Monday, 12 May 2014

How the story begins....

Dear Reader.

I was drawn to the Noble and Ancient Art of Quilting by a picture I saw On-line,  I can't tell you now what it was or where the web page is that drew me in, but I was very soon immersed in photographs of some of the modern quilts that are quite frankly stunning works of art.  Maybe there was a lot of applique on some of them and maybe some of them were created on fancy schmancy machines that can embroider really compex designs, and are all these elements really patchwork?, but Boy oh Boy, even if those machines make you a cup of coffee while they do the work for you, they come up with things that are beautiful to behold.  Next thing I know, it's getting dark and I'd managed to while away HOURS, looking at screen after screen of stunning quilts.  And so it began......

Through all of my sewing enthusiasms, I'd never been interested in Patchwork, it seemed way, WAY, WAY too much work to me to be cutting up bits of fabric to precise measurements then folding them around bits of paper you'd also had to cut out.  I understood where it came from.  Some of the States in the USA have long, long, HARD Winters, and when they were first settled, back in the 1800's there was no in-home entertainment that you didn't make for yourself, so this was a way to fill the long, dark and cold nights with an activity that at the end created something functional for the home and if it's going to be functional there's no reason why it can't also be beautiful.  And anywhere you have a shared activity, lots of ladies beavering away by the light of their lamps, you will have a shared competitive spirit.  Can you imagine how much they looked forward to the days when there was a Fair, if they could drive 4 hours in a horse and buggy to show off their pies, they could also damned well show off their patchwork quilts.  I've always 'got' that, and the history of it calls to the romantic side of me, the way that some families have quilts that stretch back over generations.  The doing of it just never appealed to me.  I'm still a bit stunned that I've become so bloody obsessed with them,  my living room looks like a sweat shop for a sewing studio.  The only reason I've picked up the iron is to press open seams on my blocks, and I go to bed and pick and worry over why I'm unable to sew the perfect scant 1/4", and why my flying geese units aren't perfect rectangles no matter how closely I sew to the diagonal line, it's bizarre, and the only people who would understand this are the other ladies and gents out there who are also trying to learn.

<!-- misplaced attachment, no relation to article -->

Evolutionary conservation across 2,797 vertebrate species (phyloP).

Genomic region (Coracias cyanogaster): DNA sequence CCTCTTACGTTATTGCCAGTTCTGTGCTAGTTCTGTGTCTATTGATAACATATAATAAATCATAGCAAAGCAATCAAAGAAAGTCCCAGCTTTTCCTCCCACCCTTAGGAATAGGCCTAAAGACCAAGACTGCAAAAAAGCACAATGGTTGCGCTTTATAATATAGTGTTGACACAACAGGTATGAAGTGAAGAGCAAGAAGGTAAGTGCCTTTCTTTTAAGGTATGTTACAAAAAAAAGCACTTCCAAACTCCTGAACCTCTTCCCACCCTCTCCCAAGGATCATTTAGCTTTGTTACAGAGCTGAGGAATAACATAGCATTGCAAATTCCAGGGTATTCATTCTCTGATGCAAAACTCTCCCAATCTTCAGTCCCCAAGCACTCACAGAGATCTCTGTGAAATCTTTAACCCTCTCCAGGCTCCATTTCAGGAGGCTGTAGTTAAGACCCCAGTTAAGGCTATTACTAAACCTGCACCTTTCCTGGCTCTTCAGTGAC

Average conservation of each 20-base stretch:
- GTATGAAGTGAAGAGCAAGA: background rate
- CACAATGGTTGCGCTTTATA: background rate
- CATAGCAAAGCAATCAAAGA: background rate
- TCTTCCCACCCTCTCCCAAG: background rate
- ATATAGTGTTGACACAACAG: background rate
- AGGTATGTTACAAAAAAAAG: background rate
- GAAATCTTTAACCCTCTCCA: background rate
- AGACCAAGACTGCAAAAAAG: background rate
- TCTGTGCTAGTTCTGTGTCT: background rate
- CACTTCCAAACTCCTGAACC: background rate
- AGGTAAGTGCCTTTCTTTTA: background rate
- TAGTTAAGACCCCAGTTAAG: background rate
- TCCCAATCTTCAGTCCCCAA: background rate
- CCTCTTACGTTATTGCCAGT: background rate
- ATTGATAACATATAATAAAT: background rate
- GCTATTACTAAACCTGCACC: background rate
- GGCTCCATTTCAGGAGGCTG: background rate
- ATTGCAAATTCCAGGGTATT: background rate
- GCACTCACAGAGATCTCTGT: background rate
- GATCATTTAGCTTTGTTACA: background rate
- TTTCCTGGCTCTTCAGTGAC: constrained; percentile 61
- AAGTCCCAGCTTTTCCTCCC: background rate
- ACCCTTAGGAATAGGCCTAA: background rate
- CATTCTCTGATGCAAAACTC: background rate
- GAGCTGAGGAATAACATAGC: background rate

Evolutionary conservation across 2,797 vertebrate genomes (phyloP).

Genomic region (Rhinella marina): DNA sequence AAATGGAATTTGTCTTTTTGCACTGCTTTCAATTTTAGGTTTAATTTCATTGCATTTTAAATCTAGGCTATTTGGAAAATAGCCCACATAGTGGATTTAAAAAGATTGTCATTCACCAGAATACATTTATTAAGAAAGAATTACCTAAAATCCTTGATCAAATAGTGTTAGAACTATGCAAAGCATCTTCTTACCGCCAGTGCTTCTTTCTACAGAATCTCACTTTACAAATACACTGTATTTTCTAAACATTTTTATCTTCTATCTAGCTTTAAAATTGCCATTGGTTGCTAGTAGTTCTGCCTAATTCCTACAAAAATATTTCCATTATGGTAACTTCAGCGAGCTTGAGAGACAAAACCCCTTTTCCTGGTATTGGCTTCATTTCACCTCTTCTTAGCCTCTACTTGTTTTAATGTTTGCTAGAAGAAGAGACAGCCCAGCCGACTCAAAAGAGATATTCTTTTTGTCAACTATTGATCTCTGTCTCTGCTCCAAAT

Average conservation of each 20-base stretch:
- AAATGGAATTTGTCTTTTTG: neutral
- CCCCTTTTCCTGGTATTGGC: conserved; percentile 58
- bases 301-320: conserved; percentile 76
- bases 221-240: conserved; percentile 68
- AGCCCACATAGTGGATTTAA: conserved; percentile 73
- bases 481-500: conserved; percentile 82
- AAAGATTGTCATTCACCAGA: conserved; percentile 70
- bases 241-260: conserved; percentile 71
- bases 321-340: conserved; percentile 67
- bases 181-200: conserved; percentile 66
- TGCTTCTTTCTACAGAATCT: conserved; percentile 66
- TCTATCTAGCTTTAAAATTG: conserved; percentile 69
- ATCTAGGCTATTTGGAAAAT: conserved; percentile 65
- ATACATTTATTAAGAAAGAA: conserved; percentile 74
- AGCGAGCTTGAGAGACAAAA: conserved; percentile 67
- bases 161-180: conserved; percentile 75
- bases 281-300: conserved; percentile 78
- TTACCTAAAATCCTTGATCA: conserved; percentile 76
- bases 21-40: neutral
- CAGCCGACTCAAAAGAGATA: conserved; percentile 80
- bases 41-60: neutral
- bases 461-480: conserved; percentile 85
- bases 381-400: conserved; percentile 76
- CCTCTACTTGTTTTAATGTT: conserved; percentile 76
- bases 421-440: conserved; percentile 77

I want to say GOOD LUCK to you and May Your 1/4" be as scant as possible.

Because when you get it right, it feels EPIC!!!!!

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